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Re: Kirkaldy and SVP Ethics Statement

I have to agree once again with Dinogeorge. Set high standards for publication of privately held specimens, but there should be provisions that make exceptions in the cases of extraordinary specimens. Better to have photographs, measurements, and casts, than nothing at all. Such documentation should be sufficient for the designation of additional type specimens (lectotypes or whatever) in the small percentages of cases where the private collectors are not cooperative in the future.
-----Ken Kinman
From: Dinogeorge@aol.com
Reply-To: Dinogeorge@aol.com
To: dinosaur@usc.edu
Subject: Re: Kirkaldy and SVP Ethics Statement
Date: Mon, 27 Nov 2000 16:41:15 EST

In a message dated 11/27/00 4:02:55 PM EST, Danvarner@aol.com writes:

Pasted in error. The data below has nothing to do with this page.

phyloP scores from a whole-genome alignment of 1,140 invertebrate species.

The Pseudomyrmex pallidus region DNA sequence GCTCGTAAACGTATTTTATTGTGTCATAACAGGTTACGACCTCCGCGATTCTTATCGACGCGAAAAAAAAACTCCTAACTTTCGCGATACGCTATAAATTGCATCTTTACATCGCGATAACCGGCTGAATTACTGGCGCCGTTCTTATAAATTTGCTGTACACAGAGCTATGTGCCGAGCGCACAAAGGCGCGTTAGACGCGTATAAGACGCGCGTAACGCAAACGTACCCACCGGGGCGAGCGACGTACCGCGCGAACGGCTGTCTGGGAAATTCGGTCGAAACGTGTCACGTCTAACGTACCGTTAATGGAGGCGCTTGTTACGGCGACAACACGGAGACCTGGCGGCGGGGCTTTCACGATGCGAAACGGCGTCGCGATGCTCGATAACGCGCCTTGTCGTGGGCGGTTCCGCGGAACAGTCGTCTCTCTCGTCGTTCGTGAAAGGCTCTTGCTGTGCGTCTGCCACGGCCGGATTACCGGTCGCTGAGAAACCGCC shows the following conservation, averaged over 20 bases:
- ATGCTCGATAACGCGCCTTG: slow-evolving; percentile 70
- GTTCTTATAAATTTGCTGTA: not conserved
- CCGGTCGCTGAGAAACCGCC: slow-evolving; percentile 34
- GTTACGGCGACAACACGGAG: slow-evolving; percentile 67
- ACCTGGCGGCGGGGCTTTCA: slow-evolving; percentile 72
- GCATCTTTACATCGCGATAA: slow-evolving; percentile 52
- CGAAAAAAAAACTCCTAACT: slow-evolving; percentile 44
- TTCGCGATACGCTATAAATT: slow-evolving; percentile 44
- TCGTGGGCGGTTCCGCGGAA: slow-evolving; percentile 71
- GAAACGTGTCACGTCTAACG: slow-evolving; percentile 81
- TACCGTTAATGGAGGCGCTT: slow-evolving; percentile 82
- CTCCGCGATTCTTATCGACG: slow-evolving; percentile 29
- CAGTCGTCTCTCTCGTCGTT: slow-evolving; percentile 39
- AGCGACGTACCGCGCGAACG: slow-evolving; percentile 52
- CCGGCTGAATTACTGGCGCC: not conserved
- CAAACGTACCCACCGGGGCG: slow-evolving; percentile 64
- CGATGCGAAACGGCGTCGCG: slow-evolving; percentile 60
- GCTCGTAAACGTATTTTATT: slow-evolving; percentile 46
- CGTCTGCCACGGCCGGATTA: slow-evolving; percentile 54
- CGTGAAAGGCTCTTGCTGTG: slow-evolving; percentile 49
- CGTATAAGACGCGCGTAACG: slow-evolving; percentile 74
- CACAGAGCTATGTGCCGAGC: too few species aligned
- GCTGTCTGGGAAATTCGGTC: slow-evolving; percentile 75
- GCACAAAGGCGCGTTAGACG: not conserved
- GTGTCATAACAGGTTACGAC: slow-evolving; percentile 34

<< Scientifically significant fossil vertebrate specimens, along with
data, should be curated and accessioned in the collections of repositories
charged in perpetuity with con serving fossil vertebrates for scientific
study and education (e.g. accredited museums, universities, colleges, and
other educational institutions >>

Please note: "should, " not "must." Sometimes it is simply not possible to
store scientifically significant fossil vertebrates in accordance with the
above specification (e.g., type specimen of Kakuru kujani). Why should this
prevent these specimens from being scientifically described?
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